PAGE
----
A paper by Kummer and Dessler (2014) [KD14] has recently been accepted by GRL, with the primary claim being that observational estimates of ECS over the 20th century can be reconciled with the higher ECS of CMIP5 models by accounting for the “forcing efficacy” mentioned in Shindell (2014):
Thus, an efficacy for aerosols and ozone of ≈1.33 would resolve the fundamental disagreement between estimates of climate sensitivity based on the 20th-century observational record and those based on climate models, the paleoclimate record, and interannual variations.
However, I think there is some fundamental confusion with respect to how the forcing enhancement should be applied within KD14, which I will focus on specifically for this post (ignoring what I believe to be other issues in the actual energy balance calculations for the mean time). While I have noted previously that the spatial warming pattern appears to indicate a value of “E” (the Shindell enhancement) near unity, I would submit that even if it was significantly greater than 1.0, it has been applied in a way within KD14 that likely substantially exaggerates its effect on 20th century ECS calculations. Here are the issues that I see:
1. ECS calculations are unaffected by the effective heat capacity, whereas TCR calculations are not
First, let’s take a look at the Shindell (2014) definition for the forcing enhancement (which KD14 refers to as “forcing efficacy”), which is the ratio of the inhomogenous forcing TCR to that of the homogenous forcing TCR:
TCR is calculated by dividing the temperature change by the forcing, without consideration of the TOA energy imbalance at the time of the calculation (this is often normalized to transient change for a doubling of CO2 by multiplying by F_2xCO2 (~3.7 W/m^2), but I will leave it simply in the units of K/(W/m^2) for this post):
And if we consider the simple one box temperature response to an imposed forcing at time t, we have:
Where F is the imposed forcing change, lambda is the strength of radiative restoration (the increase in outgoing flux per unit of surface warming), and C is the effective heat capacity of the system. As can be seen by working back from equation 3 to 1, TCR and hence E will be affected by both the difference in C (the heat capacity) and lambda (radiative restoration) between the homogenous and inhomogeneous forcings. On the other hand, the equilibrium response (t –> infinity) to a forcing does NOT depend on C, only lambda.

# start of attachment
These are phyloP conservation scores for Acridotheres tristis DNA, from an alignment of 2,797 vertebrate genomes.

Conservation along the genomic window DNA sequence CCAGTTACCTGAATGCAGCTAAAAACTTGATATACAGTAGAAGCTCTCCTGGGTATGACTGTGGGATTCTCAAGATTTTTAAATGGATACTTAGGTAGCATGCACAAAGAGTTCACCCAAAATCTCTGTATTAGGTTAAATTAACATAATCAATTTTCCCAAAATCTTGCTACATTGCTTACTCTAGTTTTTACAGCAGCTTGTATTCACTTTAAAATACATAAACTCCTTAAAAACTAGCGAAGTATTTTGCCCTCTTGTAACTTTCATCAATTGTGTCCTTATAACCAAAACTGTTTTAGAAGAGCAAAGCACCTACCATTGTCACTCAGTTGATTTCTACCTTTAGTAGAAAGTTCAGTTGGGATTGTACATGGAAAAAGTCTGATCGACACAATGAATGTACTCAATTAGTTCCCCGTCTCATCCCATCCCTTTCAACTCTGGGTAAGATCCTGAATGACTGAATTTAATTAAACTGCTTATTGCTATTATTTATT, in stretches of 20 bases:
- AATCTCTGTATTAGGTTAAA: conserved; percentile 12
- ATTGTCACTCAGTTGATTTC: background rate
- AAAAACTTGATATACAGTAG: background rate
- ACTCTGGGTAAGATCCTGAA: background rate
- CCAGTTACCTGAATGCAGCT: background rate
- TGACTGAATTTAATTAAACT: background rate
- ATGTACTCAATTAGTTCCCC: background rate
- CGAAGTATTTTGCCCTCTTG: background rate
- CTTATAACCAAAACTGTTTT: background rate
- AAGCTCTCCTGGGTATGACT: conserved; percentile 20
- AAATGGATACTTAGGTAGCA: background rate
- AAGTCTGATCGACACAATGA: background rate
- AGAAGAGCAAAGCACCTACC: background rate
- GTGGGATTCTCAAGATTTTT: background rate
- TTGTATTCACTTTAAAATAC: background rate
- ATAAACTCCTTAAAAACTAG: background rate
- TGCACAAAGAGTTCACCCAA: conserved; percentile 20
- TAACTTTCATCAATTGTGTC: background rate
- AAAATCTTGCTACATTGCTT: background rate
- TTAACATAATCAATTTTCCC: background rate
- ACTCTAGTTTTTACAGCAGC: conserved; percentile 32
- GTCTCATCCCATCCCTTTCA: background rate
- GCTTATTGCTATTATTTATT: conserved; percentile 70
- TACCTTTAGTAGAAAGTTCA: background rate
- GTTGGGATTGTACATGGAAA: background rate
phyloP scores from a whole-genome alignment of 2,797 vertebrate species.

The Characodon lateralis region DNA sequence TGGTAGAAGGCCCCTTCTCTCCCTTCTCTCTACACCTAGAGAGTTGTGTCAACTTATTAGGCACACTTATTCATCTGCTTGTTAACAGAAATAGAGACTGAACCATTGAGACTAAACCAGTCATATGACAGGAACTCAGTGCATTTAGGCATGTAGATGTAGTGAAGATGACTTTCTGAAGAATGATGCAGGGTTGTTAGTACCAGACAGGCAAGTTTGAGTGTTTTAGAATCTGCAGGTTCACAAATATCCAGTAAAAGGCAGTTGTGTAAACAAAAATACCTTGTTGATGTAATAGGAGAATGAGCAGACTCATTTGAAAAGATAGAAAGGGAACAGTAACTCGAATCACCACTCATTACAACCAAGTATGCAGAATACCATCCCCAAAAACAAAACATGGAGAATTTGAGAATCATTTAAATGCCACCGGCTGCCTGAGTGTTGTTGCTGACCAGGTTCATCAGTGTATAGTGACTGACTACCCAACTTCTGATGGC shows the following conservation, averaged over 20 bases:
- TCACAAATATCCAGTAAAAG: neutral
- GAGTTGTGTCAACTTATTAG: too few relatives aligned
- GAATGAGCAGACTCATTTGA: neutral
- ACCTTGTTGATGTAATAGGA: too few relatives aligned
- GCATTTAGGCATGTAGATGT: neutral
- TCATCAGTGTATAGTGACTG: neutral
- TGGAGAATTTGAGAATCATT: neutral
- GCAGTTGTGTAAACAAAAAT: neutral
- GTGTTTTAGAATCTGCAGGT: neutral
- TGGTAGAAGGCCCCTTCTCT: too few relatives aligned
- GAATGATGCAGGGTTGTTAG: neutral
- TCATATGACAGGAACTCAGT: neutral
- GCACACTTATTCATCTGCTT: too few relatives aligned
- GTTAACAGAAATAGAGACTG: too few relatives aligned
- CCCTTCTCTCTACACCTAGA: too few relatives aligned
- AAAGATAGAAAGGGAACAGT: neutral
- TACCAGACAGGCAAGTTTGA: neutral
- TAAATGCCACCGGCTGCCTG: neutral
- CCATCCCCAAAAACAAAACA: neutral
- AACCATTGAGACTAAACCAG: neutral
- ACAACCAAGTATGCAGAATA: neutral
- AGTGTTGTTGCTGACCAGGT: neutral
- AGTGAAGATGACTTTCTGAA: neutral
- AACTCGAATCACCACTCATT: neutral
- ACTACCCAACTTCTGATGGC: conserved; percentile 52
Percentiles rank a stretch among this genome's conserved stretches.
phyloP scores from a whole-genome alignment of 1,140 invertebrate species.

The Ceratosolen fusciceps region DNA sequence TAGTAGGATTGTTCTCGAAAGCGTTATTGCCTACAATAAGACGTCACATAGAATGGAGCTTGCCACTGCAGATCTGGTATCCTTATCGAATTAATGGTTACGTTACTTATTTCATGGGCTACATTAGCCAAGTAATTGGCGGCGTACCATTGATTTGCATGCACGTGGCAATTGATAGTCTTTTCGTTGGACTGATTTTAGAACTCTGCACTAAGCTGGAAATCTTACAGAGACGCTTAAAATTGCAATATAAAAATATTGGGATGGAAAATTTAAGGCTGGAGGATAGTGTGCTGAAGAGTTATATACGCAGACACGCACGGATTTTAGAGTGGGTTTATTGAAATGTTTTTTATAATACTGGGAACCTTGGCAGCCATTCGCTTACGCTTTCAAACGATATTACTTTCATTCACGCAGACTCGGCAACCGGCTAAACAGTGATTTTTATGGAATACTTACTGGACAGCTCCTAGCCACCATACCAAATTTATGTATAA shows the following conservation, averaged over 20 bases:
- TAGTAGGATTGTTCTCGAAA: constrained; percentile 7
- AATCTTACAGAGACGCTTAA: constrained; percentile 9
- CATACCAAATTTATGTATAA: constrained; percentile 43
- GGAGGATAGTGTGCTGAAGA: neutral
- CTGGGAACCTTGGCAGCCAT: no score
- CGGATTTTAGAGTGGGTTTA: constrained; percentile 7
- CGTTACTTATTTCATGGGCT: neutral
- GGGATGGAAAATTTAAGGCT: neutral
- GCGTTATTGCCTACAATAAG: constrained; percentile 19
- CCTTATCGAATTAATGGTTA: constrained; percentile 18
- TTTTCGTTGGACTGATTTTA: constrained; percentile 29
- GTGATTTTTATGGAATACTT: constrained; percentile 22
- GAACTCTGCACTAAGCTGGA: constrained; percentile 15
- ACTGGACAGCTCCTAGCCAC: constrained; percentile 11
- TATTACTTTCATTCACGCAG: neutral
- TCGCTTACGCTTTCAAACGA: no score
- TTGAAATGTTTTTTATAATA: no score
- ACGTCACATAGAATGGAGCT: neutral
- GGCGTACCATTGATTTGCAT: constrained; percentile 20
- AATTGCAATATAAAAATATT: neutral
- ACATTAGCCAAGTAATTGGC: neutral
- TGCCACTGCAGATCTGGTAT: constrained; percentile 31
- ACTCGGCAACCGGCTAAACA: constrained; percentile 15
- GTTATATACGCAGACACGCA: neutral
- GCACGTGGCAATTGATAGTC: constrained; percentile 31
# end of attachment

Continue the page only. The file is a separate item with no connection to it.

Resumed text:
If we go back to the simple energy balance equation for the top of the atmosphere (TOA) , re-arranging eq. 1 in KD14 to solve for lambda (with N representing this net TOA imbalance), we have:
which can then be inverted and multiplied by F_2xCO2 to find the ECS in terms of a CO2 doubling. What should be quite clear from this determination of ECS is that one can dampen the transient temperature response by increasing the value of C without it affecting the estimate of ECS. After all, If the temperature response is heavily damped in the first 50 years for a forcing (due, for example, to the bulk of that forcing being concentrated in an area with deep oceans), then it is true that the value for T will be lower than it might be for a scenario with less ocean damping, but the TOA imbalance (N) will be larger due to less radiative response (from lambda * T), thereby decreasing the quantity (F-N) by the same ratio , and yielding the same value for lambda. On the other hand, it is clear why such ocean damping *would* affect the TCR, which does not take into account the TOA imbalance (N).
The problem should thus be obvious: the “enhancement” factor calculated by Shindell (2014) can be greatly affected by the difference in effective heat capacity of the hemispheres, but this in itself would not create any bias in the ECS calculations. So KD14 should certainly not be using the forcing “enhancement” factor of Shindell as a proxy for the equilibrium forcing efficacy! Note that much discussion regarding Shindell (2014) focused on how the greater land mass of the NH corresponds to a lower heat capacity, thus producing a greater transient response for an aerosol forcing located primarily in the NH. But this intuition has nothing to do with a bias in the equilibrium response.